1449 K Fri 7 Jun 2002
Archbishop Pell and Archbishop Hart issued a joint statement last night. I think it is being advertised in five newspapers tomorrow. It begins:
As they wrote, an apology or acknowledgement is not new. For example on 7 March 2000 Cardinal Clancy released a statement of repentance on behalf of the Australian Catholic Bishops' Conference which included:
That the two Archbishops should now be highlighting the regret and spending money to provide better information on the procedures for dealing with sexual abuse is good.
But I think its unfortunate to have included:
I don't think anyone is beyond question. Certainly not priests and religious in regard to sexual abuse. With all that has been written about the problems of sexual abuse and the abuse of authority, to promote this idea is extraordinary. Surely the abuse of authority means there is a greater need to question and scrutinize what priests are saying and doing. If there was a greater willingness to do this, less damage would have been done.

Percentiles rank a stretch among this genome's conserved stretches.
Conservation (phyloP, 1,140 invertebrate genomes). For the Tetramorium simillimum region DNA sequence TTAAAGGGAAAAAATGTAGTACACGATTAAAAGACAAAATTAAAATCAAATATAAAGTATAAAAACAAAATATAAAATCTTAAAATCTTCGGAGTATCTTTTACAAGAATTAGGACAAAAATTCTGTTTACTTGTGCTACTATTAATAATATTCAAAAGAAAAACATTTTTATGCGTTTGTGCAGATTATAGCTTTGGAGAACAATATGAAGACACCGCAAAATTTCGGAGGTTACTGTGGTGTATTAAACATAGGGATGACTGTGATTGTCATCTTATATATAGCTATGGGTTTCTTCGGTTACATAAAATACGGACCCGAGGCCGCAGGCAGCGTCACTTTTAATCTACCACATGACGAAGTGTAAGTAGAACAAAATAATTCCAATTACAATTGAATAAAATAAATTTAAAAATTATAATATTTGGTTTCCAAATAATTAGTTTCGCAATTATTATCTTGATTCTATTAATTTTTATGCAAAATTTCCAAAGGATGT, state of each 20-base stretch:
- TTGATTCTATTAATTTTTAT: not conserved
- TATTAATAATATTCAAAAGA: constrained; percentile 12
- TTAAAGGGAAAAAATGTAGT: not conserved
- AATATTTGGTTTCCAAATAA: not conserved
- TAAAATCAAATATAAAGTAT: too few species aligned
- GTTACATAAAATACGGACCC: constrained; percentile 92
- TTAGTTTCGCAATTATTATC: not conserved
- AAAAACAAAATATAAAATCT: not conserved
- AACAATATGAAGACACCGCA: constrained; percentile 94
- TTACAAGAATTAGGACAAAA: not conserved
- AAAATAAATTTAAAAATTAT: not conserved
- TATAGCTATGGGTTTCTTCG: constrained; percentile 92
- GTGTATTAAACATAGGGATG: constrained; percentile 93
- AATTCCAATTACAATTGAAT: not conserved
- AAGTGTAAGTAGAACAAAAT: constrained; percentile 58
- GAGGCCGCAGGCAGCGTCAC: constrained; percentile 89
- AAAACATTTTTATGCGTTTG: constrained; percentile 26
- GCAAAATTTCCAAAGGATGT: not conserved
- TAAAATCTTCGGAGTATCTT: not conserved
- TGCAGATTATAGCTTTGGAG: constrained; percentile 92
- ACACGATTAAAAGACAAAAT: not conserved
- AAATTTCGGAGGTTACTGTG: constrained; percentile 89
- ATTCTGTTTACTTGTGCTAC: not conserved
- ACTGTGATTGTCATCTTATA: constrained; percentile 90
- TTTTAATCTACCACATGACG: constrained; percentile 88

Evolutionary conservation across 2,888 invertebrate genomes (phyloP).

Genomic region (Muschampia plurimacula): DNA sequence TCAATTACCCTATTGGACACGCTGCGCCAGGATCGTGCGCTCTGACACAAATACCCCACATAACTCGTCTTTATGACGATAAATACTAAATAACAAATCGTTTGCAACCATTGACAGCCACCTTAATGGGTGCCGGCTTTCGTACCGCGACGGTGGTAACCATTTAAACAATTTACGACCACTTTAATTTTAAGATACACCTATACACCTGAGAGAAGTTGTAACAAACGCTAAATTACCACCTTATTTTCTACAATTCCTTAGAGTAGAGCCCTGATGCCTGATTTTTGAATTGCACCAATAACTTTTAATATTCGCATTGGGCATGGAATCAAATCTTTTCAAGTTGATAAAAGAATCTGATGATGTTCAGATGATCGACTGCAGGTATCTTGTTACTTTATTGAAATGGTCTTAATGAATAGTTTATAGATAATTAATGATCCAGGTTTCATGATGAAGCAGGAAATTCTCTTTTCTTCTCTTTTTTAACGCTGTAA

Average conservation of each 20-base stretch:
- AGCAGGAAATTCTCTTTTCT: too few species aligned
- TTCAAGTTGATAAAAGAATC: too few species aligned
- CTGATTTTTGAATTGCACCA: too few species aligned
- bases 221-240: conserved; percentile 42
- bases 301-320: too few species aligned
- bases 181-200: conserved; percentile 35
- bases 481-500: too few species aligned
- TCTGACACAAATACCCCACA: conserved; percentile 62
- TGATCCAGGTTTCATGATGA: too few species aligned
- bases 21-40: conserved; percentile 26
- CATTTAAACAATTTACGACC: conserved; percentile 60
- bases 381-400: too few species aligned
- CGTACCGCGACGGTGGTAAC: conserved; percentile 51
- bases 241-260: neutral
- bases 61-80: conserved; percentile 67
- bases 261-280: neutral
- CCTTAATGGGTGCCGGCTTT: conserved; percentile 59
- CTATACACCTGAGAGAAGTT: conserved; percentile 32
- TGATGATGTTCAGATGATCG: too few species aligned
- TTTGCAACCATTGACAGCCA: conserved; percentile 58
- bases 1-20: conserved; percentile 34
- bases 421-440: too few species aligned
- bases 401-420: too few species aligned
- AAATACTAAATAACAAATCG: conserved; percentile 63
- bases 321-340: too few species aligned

What is worse is that Archbishops are saying the majority of priests are beyond question. Those governing have the clearest duty to be questioning priests. The sentence suggests they are taking a "three monkeyed approach" of "see no, hear no, speak no evil."
In looking at the Church's liturgy people can see whether priests should be regarded as "beyond question." Do they faithfully follow the liturgical books? According to the the 1975 General Instruction of the Roman Missal (GIRM) n. 234a
The 2002 GIRM 275 also has this and a more accurate translation of "beatae Mariae Virginis" will be "Blessed Virgin Mary" not just "Mary". The point is does the priest do it? Never? Sometimes? Always?
Does the priest have lay ministers in the Mass? Is the entrance procession as described in the 1975 GIRM 82 and 2002 GIRM 120:
Or is there just the priest? Perhaps there will be just one other minister. But if there is none, then the priest is not faithfully following the liturgical books. The priests role is promoted, but not the role of lay ministers in the Church.
Copyright J.R. Lilburne, 7 June 2002.